Check Rosalind's Classroom Conversations each month for the latest installment. Read the current issue: When Do Teachers Stay Neutral?
Each month Rosalind Wiseman, best selling book author and bullying prevention specialist, will join forces with ADL to provide this timely resource for educators. Rosalind’s Classroom Conversations includes features on bullying, current events and the social and emotional development of children.
Rosalind Wiseman is a teacher, thought leader, author and media spokesperson on bullying prevention, ethical leadership, the use of social media and media literacy. She is the author of Queen Bees and Wannabes: Helping Your Daughter Survive Cliques, Gossip, Boyfriends, and the New Realities of Girl World—the groundbreaking, best-selling book that was the basis for the movie Mean Girls. Her latest books, Masterminds & Wingmen: Helping Our Boys Cope with Schoolyard Power, Locker-Room Tests, Girlfriends, and the New Rules of Boy World was published in September 2013. She also writes the monthly “Ask Rosalind” column in Family Circle magazine, and is a regular contributor to several blogs and websites.
Current issue: When Do Teachers Stay Neutral?
When I first started teaching high school students, the term “politically correct” routinely came up. Especially when I covered sexual harassment, it was not uncommon for a male student to declare that he had the right to make offensive statements because the constitution protected his free speech. Further, he would proclaim that anyone who disagreed with him wasn’t worthy of his respect because they were being “politically correct.”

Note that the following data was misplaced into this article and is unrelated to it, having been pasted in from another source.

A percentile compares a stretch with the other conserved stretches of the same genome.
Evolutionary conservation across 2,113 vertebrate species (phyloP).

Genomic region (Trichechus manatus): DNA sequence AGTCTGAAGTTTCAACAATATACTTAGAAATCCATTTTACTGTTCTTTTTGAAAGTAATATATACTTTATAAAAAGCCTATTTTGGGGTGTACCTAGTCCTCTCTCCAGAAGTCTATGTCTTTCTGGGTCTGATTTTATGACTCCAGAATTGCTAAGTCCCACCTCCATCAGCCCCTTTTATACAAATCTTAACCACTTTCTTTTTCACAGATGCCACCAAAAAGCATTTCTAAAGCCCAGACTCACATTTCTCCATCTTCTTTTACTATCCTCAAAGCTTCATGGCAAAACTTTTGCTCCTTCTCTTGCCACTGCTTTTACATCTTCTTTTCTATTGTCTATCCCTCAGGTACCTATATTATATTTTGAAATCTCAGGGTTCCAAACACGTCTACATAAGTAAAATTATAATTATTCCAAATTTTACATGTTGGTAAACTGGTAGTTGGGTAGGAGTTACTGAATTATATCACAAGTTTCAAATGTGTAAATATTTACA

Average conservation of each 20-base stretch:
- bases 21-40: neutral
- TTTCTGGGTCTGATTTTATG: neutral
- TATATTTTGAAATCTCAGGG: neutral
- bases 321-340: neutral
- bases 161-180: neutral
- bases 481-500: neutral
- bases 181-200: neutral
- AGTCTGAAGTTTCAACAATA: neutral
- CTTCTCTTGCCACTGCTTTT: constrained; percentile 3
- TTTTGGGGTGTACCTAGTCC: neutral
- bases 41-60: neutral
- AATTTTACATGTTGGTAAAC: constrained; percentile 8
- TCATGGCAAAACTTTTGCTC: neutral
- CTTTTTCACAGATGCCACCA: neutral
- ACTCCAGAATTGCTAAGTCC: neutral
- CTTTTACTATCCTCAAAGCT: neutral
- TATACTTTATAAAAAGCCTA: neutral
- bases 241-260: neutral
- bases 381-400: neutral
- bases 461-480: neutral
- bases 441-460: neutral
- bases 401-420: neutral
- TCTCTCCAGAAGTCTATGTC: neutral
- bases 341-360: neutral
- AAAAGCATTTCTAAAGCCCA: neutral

Is a 6th grader chanting “Build a Wall” in his classroom a political statement or a deliberate act to intimidate other students in the class? What should a teacher do when witnessing this behavior?
Lately I’ve been thinking about the impact of the small, fleeting moments that happen between students and teachers countless times a day. It can be in the hallway, right before or after class, walking between buildings and in the cafeteria.
Words matter. Our words can comfort and express that we understand or that we “see” the other person in front of us. And of course, our words can do the opposite: they can hurt, isolate and make someone feel insignificant.
What would high school be without photographs? Smiling couples at the homecoming dance, athletes racing down fields to win games, actors performing in the spring play. It’s ironic that as much as people describe the awkwardness, drama and sometimes misery of high school, the official school pictures only show the best and happiest of moments.